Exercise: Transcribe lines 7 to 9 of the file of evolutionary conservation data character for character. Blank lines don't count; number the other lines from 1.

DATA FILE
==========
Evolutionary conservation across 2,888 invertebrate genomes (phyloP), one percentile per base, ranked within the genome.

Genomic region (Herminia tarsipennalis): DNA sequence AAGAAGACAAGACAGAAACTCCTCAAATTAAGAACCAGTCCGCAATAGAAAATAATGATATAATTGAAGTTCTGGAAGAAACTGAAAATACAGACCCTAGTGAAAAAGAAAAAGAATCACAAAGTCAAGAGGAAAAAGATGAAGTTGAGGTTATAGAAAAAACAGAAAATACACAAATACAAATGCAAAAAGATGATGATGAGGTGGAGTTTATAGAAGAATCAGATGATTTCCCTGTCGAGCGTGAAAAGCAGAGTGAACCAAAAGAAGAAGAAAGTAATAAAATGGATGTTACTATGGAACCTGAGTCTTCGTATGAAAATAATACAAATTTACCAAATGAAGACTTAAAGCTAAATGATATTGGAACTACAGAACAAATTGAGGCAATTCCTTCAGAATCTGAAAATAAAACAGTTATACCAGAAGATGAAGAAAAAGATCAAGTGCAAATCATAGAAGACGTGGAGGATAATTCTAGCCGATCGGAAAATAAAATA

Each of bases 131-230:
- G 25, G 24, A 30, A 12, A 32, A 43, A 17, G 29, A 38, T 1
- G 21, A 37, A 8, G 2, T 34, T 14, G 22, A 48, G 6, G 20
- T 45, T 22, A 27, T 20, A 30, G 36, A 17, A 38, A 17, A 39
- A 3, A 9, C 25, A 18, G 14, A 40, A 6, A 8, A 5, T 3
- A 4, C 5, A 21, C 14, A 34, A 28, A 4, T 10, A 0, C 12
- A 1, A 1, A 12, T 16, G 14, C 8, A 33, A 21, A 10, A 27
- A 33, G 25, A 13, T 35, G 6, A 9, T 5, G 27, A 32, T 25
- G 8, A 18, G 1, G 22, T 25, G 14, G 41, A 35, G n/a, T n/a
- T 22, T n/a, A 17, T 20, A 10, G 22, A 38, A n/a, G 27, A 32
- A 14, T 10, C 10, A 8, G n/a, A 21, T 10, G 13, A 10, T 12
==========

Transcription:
- A 3, A 9, C 25, A 18, G 14, A 40, A 6, A 8, A 5, T 3
- A 4, C 5, A 21, C 14, A 34, A 28, A 4, T 10, A 0, C 12
- A 1, A 1, A 12, T 16, G 14, C 8, A 33, A 21, A 10, A 27